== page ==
You need an acute understanding of the game, its rules, and how to execute offensive and defensive strategies. You must be able to teach the skills of the game to amazing athletes who might slip into bad habits. You must be fair, approachable, organized, and able to keep large groups of people happy when they're tired, stressed, and lonely.
No major league franchise will hire you without having confidence that you embody these characteristics. Getting a shot at being a major league team's manager is less likely than playing for a major league team. Most players hang up the cleats after high school, and the rest trade in their jerseys for suits and ties after four years in college.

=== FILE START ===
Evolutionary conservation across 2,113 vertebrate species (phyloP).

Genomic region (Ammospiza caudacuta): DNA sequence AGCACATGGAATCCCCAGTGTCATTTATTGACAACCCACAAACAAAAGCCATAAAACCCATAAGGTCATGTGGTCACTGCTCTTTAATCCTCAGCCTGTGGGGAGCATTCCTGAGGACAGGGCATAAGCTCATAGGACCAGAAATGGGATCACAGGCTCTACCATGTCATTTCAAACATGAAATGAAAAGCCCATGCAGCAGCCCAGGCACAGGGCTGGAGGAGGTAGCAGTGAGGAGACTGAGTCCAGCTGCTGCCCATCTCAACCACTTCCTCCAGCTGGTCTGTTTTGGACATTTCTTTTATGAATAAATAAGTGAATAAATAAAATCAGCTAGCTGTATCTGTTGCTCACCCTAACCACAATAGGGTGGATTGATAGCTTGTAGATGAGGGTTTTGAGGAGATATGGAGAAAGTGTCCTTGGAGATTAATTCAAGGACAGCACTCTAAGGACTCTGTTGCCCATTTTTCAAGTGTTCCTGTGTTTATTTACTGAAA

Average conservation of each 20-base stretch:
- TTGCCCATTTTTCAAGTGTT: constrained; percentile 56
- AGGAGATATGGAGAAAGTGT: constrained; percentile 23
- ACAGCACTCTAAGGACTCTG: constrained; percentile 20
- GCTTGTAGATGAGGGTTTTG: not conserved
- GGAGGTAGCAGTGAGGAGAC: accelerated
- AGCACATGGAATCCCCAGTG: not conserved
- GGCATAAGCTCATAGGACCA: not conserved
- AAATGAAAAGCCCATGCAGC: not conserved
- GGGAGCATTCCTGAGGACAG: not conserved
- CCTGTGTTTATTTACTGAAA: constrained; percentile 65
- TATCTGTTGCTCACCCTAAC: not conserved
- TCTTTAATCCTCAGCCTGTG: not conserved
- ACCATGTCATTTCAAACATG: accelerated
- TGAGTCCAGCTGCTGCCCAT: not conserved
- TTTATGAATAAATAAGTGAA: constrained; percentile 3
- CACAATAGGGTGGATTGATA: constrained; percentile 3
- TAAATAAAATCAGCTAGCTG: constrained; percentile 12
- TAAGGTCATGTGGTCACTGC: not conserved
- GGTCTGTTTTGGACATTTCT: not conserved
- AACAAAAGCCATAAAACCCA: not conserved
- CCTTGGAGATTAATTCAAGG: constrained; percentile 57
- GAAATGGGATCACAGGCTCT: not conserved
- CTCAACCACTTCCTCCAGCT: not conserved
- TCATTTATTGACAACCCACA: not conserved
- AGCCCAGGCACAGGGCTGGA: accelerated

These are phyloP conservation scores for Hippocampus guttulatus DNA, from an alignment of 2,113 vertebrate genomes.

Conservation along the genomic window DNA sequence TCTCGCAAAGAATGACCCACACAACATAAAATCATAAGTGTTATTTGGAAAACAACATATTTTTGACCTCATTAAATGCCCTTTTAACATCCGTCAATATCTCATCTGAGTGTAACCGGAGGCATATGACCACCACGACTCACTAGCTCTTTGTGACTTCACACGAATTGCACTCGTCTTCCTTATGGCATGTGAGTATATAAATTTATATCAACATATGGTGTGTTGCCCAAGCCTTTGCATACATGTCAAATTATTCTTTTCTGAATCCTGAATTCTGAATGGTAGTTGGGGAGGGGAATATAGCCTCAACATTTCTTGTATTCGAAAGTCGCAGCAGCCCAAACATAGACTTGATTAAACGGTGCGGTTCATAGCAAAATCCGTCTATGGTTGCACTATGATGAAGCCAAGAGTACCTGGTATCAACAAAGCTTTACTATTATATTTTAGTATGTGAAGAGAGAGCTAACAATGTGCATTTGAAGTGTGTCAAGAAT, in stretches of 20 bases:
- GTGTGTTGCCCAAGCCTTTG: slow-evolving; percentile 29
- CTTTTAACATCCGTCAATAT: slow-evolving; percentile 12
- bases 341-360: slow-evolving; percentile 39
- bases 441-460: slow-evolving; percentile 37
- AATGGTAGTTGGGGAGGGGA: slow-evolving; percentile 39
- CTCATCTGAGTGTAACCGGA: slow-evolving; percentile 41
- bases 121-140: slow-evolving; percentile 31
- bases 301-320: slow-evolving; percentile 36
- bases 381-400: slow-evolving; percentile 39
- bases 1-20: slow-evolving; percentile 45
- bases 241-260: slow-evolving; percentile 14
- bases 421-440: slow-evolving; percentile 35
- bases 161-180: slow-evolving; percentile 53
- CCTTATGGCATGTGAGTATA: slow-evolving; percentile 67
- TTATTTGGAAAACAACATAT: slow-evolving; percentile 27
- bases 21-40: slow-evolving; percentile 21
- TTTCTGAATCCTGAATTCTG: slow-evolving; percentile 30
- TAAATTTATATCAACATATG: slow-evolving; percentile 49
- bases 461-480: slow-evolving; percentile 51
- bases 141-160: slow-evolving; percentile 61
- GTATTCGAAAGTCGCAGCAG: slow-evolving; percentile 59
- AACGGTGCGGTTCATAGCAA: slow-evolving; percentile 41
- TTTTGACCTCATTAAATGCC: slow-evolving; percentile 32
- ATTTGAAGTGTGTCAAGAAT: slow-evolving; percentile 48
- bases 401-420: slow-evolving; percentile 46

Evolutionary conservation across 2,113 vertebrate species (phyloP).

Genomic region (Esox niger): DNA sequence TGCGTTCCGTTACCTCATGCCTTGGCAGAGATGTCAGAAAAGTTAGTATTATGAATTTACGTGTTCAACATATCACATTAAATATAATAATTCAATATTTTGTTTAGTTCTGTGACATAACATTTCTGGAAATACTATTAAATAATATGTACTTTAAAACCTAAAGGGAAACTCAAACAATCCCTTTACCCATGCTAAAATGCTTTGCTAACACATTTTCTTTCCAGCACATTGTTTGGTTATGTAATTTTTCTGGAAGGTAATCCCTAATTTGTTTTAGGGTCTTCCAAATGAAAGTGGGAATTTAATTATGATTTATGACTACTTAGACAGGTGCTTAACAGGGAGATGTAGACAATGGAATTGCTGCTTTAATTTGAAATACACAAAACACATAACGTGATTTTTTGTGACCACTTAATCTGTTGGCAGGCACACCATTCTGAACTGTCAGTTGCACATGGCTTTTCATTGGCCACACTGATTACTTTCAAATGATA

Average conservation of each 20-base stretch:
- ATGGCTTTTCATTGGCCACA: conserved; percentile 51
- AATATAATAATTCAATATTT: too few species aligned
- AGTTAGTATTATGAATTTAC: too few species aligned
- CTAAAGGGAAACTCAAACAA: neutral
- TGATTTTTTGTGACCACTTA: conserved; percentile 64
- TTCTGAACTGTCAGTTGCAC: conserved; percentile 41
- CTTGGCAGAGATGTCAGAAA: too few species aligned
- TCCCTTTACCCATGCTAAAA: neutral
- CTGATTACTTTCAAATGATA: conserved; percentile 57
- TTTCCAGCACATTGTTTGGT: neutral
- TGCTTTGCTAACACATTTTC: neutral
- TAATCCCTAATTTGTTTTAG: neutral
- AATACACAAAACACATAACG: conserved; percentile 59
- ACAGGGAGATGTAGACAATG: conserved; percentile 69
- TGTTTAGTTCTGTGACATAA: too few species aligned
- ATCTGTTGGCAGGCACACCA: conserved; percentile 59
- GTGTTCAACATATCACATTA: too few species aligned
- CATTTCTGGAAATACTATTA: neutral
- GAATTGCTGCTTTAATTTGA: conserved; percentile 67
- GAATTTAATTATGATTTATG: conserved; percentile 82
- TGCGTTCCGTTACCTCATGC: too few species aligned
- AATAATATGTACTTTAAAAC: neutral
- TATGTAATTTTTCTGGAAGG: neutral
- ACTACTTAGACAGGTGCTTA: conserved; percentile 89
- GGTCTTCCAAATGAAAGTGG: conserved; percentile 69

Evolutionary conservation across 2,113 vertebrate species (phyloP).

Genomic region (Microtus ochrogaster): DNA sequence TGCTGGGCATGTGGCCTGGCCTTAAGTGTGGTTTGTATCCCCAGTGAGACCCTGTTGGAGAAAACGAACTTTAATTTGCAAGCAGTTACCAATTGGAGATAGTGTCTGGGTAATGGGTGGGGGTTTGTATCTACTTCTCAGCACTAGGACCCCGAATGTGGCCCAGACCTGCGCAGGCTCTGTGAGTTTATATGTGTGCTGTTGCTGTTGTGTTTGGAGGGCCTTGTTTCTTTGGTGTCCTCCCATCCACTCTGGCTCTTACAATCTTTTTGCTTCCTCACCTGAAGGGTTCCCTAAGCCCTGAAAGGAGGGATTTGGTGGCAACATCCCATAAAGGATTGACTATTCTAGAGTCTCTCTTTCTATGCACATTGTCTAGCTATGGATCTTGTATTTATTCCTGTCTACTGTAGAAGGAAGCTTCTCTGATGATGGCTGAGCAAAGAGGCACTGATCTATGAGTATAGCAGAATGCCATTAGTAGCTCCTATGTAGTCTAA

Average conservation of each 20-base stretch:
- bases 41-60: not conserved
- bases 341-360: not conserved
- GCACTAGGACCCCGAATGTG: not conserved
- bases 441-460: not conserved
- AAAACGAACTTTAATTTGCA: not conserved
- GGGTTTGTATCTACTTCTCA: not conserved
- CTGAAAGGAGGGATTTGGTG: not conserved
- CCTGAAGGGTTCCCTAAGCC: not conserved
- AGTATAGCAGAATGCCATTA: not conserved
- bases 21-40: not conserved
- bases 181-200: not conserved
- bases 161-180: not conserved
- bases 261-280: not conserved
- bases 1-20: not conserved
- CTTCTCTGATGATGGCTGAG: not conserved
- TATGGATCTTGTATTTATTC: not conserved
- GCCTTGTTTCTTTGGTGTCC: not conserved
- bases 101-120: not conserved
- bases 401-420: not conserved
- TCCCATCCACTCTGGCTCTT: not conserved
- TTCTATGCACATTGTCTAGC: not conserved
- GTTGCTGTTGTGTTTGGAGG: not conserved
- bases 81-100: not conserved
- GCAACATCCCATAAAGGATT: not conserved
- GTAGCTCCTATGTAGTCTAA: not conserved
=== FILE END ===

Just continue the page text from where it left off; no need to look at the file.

The truth is most players that'll reach the big time get drafted before their nineteenth birthday—then have to spend years in the farm system (which, no, doesn't involve mooing; the farm system is all the minor league teams affiliated with the major league team).
And thank goodness for those farm teams—in addition to the players that hone their craft at the lower levels, all of those teams need managers, too. If you're wondering where you develop your coaching skills, it's not in your hometown's little league program. The managers of those teams usually go by the less formal title of "someone's dad."